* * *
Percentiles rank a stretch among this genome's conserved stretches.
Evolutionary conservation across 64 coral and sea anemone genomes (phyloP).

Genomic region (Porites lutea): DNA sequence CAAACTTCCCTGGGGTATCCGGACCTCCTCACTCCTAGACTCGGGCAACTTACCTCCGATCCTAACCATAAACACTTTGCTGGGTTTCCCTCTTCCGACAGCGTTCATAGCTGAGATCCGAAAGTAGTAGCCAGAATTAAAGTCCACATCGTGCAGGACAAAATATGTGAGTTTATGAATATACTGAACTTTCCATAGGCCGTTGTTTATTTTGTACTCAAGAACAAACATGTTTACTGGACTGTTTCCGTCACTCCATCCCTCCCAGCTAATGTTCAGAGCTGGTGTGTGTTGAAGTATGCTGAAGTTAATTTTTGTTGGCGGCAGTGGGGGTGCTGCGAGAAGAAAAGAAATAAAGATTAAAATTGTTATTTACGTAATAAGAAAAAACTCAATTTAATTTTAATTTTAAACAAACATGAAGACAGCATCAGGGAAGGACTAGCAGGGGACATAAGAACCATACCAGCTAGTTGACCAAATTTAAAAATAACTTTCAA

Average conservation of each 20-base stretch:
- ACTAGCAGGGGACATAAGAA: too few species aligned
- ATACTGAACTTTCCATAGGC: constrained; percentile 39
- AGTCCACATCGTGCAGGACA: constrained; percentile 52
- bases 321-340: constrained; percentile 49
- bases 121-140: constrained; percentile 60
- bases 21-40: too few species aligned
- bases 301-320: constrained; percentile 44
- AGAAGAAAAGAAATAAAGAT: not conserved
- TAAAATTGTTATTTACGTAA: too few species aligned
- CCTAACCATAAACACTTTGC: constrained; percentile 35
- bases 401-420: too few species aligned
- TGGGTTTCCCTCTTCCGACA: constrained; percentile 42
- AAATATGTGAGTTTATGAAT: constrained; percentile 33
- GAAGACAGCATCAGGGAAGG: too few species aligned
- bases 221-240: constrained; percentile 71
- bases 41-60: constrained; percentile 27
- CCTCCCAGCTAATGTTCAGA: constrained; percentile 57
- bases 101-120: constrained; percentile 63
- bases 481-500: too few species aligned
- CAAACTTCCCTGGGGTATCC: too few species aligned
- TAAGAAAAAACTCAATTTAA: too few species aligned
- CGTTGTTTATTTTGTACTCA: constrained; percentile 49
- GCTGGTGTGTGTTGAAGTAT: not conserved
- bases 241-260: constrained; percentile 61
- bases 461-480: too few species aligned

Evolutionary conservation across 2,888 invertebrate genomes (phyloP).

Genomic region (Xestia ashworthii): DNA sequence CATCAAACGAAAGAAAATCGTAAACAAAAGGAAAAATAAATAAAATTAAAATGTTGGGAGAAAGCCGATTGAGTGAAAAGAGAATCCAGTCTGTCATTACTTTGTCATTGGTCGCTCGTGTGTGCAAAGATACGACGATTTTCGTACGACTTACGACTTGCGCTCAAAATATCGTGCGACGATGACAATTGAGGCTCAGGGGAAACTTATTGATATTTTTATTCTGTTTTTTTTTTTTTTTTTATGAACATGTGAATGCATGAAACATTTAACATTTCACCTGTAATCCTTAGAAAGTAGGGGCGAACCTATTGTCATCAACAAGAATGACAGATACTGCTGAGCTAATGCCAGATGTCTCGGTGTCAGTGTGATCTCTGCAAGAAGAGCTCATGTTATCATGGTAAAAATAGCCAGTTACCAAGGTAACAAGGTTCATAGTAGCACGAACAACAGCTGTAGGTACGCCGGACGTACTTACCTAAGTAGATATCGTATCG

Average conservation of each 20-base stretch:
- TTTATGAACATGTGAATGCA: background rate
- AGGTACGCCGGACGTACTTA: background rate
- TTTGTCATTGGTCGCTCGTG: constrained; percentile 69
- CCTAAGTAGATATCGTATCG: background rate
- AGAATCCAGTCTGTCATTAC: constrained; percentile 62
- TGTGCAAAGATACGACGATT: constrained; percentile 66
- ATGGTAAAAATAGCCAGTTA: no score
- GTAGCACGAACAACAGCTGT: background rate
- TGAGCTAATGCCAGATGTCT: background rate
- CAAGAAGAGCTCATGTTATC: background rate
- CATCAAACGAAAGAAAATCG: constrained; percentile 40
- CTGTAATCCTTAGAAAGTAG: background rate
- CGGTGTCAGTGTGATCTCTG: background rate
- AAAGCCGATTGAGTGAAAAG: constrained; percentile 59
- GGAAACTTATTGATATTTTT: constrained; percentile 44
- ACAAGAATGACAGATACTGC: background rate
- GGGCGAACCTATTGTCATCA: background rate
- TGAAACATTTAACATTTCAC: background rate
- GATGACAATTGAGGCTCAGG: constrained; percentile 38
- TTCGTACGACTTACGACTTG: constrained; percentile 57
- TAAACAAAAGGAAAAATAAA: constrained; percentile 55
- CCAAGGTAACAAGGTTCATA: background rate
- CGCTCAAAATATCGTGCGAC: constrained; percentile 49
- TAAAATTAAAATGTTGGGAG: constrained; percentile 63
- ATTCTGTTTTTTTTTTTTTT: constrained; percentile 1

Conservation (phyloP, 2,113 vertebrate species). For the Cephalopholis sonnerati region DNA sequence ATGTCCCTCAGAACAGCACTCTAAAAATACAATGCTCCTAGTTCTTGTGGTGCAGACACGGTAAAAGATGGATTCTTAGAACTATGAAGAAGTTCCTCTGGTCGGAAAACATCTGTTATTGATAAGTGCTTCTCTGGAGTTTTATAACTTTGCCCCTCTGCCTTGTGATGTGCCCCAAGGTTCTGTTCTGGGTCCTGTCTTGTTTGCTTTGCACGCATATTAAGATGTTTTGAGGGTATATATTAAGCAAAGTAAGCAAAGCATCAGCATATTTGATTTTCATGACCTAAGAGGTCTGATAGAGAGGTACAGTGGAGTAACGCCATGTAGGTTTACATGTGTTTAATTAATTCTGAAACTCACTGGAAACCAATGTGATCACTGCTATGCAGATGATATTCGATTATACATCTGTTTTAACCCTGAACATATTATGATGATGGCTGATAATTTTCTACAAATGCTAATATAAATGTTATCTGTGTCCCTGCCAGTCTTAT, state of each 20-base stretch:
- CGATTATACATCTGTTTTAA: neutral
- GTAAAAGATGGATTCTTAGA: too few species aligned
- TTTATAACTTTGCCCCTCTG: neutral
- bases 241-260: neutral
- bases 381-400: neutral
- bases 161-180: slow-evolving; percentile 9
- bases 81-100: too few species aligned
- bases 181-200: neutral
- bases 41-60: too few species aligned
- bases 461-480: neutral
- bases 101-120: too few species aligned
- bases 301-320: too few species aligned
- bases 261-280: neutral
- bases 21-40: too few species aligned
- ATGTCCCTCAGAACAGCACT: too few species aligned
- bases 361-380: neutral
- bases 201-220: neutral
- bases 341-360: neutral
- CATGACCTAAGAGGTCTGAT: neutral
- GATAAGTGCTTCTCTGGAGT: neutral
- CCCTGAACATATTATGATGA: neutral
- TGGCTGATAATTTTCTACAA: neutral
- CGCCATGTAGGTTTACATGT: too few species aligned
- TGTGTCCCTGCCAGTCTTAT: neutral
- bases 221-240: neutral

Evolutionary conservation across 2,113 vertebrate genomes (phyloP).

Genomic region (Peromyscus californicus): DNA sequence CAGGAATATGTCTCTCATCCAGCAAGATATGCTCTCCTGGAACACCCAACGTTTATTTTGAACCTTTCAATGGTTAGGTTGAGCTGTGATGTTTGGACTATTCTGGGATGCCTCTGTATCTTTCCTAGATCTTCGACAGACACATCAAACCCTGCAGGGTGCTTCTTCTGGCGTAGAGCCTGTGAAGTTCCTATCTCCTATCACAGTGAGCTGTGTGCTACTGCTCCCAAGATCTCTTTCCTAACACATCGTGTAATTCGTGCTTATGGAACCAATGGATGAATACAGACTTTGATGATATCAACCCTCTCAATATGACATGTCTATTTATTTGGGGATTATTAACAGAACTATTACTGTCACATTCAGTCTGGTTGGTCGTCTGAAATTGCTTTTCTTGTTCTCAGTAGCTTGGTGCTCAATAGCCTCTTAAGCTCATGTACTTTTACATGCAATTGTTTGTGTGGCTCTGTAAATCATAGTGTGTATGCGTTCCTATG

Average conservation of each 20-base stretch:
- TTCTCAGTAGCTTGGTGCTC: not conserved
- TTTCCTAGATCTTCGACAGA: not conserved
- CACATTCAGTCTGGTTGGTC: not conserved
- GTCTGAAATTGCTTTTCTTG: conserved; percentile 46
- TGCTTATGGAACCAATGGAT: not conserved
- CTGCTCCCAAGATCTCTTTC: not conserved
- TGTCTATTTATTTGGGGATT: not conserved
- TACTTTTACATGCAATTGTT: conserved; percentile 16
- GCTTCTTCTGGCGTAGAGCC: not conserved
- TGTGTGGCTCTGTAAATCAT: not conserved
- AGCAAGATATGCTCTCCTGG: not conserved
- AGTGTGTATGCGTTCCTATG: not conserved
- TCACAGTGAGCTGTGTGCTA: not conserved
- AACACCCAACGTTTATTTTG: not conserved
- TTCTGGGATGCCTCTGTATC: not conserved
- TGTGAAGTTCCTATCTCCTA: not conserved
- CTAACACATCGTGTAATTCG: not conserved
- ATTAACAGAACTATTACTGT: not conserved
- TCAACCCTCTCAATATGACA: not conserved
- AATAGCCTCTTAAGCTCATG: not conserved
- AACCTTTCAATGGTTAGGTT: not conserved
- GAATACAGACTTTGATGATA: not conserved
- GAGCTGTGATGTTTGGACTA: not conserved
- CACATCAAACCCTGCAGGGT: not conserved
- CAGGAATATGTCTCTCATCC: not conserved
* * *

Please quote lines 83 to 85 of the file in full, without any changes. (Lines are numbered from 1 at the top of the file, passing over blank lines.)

- bases 221-240: neutral

Evolutionary conservation across 2,113 vertebrate genomes (phyloP).

Genomic region (Peromyscus californicus): DNA sequence CAGGAATATGTCTCTCATCCAGCAAGATATGCTCTCCTGGAACACCCAACGTTTATTTTGAACCTTTCAATGGTTAGGTTGAGCTGTGATGTTTGGACTATTCTGGGATGCCTCTGTATCTTTCCTAGATCTTCGACAGACACATCAAACCCTGCAGGGTGCTTCTTCTGGCGTAGAGCCTGTGAAGTTCCTATCTCCTATCACAGTGAGCTGTGTGCTACTGCTCCCAAGATCTCTTTCCTAACACATCGTGTAATTCGTGCTTATGGAACCAATGGATGAATACAGACTTTGATGATATCAACCCTCTCAATATGACATGTCTATTTATTTGGGGATTATTAACAGAACTATTACTGTCACATTCAGTCTGGTTGGTCGTCTGAAATTGCTTTTCTTGTTCTCAGTAGCTTGGTGCTCAATAGCCTCTTAAGCTCATGTACTTTTACATGCAATTGTTTGTGTGGCTCTGTAAATCATAGTGTGTATGCGTTCCTATG